India’s COVID crisis has left a wave of new orphans to fend for themselves, prompting concerns about child trafficking. The social media messages seem innocent enough but local authorities in India say these alerts popping up in phones across India are doing more harm than good.
In a country with an estimated 20 million orphans already , the virus is adding to those ranks with speed.
Their parents are dying in hospitals or homes across the country, and newly-orphaned children wait, alone, for someone to come help.
But usually, neighbours are too worried about contracting the virus themselves to help, or distant relatives won't take them in because they can’t provide for them.
In one case in rural north India, a toddler was left to fend for himself when both parents died after contracting the virus.
Save the Children India CEO Sudarshan Suchi says the neighbours could hear the cries of the child but they were wary of being infected.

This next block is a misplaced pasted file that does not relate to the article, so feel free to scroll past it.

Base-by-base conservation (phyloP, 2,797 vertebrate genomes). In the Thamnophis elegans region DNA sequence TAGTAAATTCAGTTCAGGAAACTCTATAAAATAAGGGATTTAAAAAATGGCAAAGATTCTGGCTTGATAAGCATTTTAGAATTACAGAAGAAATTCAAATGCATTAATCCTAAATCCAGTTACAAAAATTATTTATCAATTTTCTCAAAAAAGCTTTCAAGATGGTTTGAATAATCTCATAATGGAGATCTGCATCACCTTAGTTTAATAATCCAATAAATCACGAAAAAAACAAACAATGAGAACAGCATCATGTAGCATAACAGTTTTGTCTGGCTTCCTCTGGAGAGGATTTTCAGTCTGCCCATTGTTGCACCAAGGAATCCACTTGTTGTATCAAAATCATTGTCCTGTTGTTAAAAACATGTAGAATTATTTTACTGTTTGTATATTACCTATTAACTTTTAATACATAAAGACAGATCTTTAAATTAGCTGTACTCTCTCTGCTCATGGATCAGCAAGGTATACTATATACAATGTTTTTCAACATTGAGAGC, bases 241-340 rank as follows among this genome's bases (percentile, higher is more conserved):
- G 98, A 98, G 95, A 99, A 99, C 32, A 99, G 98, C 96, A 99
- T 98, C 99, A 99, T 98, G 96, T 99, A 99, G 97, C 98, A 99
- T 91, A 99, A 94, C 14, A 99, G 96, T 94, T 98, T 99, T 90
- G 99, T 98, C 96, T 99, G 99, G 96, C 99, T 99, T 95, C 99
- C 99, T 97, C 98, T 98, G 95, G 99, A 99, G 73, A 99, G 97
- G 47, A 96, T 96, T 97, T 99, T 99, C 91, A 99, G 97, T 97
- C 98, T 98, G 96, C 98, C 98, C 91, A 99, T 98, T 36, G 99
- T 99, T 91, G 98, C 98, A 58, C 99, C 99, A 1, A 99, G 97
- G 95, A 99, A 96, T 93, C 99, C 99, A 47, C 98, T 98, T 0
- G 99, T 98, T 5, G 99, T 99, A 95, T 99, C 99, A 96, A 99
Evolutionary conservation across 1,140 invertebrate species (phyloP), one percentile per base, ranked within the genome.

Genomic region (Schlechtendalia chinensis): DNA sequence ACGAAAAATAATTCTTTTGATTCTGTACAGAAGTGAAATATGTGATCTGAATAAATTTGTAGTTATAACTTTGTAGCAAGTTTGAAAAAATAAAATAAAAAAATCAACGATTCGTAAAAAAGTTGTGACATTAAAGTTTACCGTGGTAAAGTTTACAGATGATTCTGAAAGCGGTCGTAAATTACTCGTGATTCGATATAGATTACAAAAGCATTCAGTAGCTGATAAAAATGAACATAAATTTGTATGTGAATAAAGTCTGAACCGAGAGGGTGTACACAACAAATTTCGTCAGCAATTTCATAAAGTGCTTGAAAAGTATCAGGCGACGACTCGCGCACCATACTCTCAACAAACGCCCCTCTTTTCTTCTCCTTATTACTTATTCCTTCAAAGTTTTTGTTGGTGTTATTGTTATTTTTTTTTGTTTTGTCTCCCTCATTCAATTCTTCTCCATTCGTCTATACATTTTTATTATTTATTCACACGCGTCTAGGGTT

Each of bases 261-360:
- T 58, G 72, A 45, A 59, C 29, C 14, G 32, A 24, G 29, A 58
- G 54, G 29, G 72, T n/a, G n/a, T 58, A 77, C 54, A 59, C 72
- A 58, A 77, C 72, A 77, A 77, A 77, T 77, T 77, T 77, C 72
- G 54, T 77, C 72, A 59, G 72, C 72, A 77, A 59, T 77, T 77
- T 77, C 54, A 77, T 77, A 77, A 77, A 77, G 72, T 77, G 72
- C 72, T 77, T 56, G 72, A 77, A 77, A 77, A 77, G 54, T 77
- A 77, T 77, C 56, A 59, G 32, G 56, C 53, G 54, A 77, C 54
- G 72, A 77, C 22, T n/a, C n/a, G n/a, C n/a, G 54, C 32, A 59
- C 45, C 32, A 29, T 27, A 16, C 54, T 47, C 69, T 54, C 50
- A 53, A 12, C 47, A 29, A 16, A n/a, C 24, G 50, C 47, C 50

“People were reluctant to rush in and were struggling as to what to do or how to respond. They were afraid, and they were concerned. And that is when they reached out.”
In the past few weeks, the stories of India’s COVID orphans are emerging across social and mainstream media.
In one video circulating on Twitter, three young children sit crying outside their home after the body of their mother, wrapped in a white sheet, is dragged out by neighbours.
The problem is so acute that around India, hotlines are being set up by government agencies, NGOs and aid groups to allow people to report children orphaned by COVID, and those in need of immediate care because their parents are too ill.
Click on the player at the top of the page to listen to this audio in Punjabi.
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